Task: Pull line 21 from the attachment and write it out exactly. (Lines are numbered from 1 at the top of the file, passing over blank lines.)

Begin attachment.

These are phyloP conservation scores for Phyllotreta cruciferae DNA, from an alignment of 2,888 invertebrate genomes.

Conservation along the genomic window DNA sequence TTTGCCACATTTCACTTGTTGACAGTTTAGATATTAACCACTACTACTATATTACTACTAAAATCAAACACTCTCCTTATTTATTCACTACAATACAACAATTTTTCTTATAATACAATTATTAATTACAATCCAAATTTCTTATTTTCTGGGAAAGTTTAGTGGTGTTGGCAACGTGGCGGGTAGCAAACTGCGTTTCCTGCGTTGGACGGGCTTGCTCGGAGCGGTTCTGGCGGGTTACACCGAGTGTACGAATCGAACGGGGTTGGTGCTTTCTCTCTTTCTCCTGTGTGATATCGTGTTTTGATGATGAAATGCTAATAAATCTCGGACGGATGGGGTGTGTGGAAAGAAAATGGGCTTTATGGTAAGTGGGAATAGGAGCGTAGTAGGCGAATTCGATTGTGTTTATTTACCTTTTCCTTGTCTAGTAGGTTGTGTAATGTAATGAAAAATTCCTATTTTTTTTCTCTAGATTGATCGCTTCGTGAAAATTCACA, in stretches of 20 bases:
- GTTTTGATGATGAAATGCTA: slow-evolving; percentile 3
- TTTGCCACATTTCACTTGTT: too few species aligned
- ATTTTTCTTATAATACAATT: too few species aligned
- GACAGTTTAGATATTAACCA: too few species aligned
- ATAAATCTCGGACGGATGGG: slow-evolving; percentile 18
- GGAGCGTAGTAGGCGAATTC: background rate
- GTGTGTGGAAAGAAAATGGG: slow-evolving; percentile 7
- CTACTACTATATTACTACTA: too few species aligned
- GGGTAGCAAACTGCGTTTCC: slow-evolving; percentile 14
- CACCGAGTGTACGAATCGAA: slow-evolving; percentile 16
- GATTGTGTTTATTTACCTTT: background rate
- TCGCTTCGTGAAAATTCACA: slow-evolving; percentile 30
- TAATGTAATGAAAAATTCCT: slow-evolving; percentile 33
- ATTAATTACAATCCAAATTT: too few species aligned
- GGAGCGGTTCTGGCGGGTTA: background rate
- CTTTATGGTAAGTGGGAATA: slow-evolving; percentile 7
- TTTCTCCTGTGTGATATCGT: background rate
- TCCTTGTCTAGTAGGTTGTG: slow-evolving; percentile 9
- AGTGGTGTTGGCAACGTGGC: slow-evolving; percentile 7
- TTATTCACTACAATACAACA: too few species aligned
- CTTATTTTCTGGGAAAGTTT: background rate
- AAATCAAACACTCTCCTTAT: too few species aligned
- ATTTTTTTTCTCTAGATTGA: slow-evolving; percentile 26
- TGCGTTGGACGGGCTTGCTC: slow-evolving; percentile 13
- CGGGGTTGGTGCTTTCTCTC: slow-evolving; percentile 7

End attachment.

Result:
- AGTGGTGTTGGCAACGTGGC: slow-evolving; percentile 7